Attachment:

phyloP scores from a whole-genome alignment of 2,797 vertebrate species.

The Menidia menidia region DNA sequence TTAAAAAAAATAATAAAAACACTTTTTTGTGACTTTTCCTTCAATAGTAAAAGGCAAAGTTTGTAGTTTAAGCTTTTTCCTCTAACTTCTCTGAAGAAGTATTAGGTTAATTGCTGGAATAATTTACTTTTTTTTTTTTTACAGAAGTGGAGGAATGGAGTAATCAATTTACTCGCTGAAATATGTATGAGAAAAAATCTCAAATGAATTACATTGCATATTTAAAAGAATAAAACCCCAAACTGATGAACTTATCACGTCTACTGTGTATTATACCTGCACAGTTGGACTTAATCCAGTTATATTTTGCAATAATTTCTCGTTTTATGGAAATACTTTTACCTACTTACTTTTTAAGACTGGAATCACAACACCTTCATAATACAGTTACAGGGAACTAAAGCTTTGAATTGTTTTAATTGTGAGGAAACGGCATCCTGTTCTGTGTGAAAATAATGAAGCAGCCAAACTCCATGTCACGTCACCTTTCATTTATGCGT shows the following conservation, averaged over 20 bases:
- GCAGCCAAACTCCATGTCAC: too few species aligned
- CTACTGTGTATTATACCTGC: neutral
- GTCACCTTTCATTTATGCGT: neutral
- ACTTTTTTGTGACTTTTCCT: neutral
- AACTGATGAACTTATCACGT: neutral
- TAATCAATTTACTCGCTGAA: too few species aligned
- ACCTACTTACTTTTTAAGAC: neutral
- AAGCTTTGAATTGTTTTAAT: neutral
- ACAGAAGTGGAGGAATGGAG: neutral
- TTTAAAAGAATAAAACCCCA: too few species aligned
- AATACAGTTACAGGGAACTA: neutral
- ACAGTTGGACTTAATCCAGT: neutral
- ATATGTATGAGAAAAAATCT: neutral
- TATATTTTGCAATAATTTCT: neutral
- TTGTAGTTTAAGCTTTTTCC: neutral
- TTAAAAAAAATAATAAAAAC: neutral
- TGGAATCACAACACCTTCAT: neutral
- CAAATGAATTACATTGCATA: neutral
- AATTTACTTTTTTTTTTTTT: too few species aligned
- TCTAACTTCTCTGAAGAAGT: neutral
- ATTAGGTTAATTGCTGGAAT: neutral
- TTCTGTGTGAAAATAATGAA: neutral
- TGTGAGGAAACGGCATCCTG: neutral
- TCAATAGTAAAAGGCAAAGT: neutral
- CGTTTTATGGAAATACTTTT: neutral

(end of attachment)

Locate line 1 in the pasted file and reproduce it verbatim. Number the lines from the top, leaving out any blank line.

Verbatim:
phyloP scores from a whole-genome alignment of 2,797 vertebrate species.